Should we be fixing art? What Stranger Things teaches us about editing flaws in works

Flaws are what makes art worthwhile.

1 min read
Stranger Things Art Video

Something that’s been going on with Stranger Things in the past week has a deep relevance to video games. The creators of that series has been going back to old episodes to “fix” plot holes.

But should they be doing that? And – and this is the link to games – should we be patching flaws in the game’s artistry (as opposed to technical flaws)?

In this video, I would argue not. Let me know your own thoughts!


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Matt S. is the Editor-in-Chief and Publisher of DDNet. He's been writing about games for over 20 years, including a book, but is perhaps best-known for being the high priest of the Church of Hatsune Miku.

  • Interesting topic. Granted, there are George Lucas’ mutilations of the Star Wars movies, so I do understand the con view. Ultimately, I think it’s difficult to issue a one-and-done rule; I do think there are times when fixing flaws beyond technical problems is a good thing. Blade Runner and Brazil were both heavily edited by their movie studios, with happy endings tacked on. Blade Runner fans had to wait 10 years to see Ridley Scott’s director’s cut, which was when the movie started to gain wide recognition as something truly remarkable. Universal was publicly shamed into releasing something close to what Terry Gilliam wanted after his cut of Brazil was awarded best picture, screenplay, and director by the L.A. Film Critics Association over Universal’s intended award contender Out of Africa. (The studio later got its petty revenge by releasing its cut on TV.)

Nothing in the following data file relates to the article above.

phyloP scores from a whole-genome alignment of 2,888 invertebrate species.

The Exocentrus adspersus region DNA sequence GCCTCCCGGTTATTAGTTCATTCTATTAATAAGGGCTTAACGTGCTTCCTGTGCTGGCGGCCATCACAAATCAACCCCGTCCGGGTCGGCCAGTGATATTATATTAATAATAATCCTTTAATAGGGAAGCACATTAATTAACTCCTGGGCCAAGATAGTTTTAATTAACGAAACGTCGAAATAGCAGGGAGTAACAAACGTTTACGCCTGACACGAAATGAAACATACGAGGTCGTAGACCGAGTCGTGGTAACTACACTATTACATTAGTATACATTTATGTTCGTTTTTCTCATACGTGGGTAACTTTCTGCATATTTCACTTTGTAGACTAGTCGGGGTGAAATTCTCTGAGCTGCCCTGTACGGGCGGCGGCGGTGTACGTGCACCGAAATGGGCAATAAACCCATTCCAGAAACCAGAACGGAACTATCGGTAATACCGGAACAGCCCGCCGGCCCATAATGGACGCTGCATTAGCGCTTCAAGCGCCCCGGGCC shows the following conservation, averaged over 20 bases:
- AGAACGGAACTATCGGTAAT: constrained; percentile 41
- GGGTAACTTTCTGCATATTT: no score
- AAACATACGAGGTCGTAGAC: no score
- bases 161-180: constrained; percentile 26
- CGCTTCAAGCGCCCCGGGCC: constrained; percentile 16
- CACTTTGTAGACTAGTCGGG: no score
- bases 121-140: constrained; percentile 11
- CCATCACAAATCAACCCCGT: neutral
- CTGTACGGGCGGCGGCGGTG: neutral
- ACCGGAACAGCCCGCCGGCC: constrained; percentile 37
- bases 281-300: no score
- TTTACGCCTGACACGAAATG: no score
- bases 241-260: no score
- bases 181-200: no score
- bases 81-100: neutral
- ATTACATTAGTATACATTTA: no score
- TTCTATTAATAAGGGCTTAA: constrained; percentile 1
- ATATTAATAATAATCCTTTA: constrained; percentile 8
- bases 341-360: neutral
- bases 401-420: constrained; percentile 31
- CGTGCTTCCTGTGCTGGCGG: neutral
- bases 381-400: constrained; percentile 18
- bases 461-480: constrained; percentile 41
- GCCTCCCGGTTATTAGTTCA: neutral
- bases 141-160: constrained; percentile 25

• Yes, there are times where studio control gets in the way of an art work, and we should be glad when the director is finally able to deliver on their vision. Even then though I would prefer that the best answer be to have the two versions exist in accessible parallel. Firstly, so we can compare, and secondly, so that nothing about art is lost. Even the misfires and things that rightfully drew criticism.

  • Completely agree. The social justice warrier danger is too real to ignore. Make new art based on the old one if you want, but don’t change the original. Otherwise we will lose part of our culture as if it never existed.

    I would however argue that this is exactly what happened with No Man’s Sky. The original game is still for sale on PS4 blue-ray, next to the new version, preserved for future generations.

    • I don’t think you can play the original No Man’s Sky? Didn’t that game require an online connection, and therefore you needed to play the most recent patched version, which means that original game, is no longer accessible?

      • On a PS4 you can play No Man’s Sky offline just fine, in fact many people do, but only if you buy it on blue-ray because the DRM is on the disc.

  • Hey, Matt, Did you catch this weekend’s Asobu Indie Showcase? If not, check out Usag Shima – the minute I saw it, I thought of you! Enjoy!! 😸 🐇

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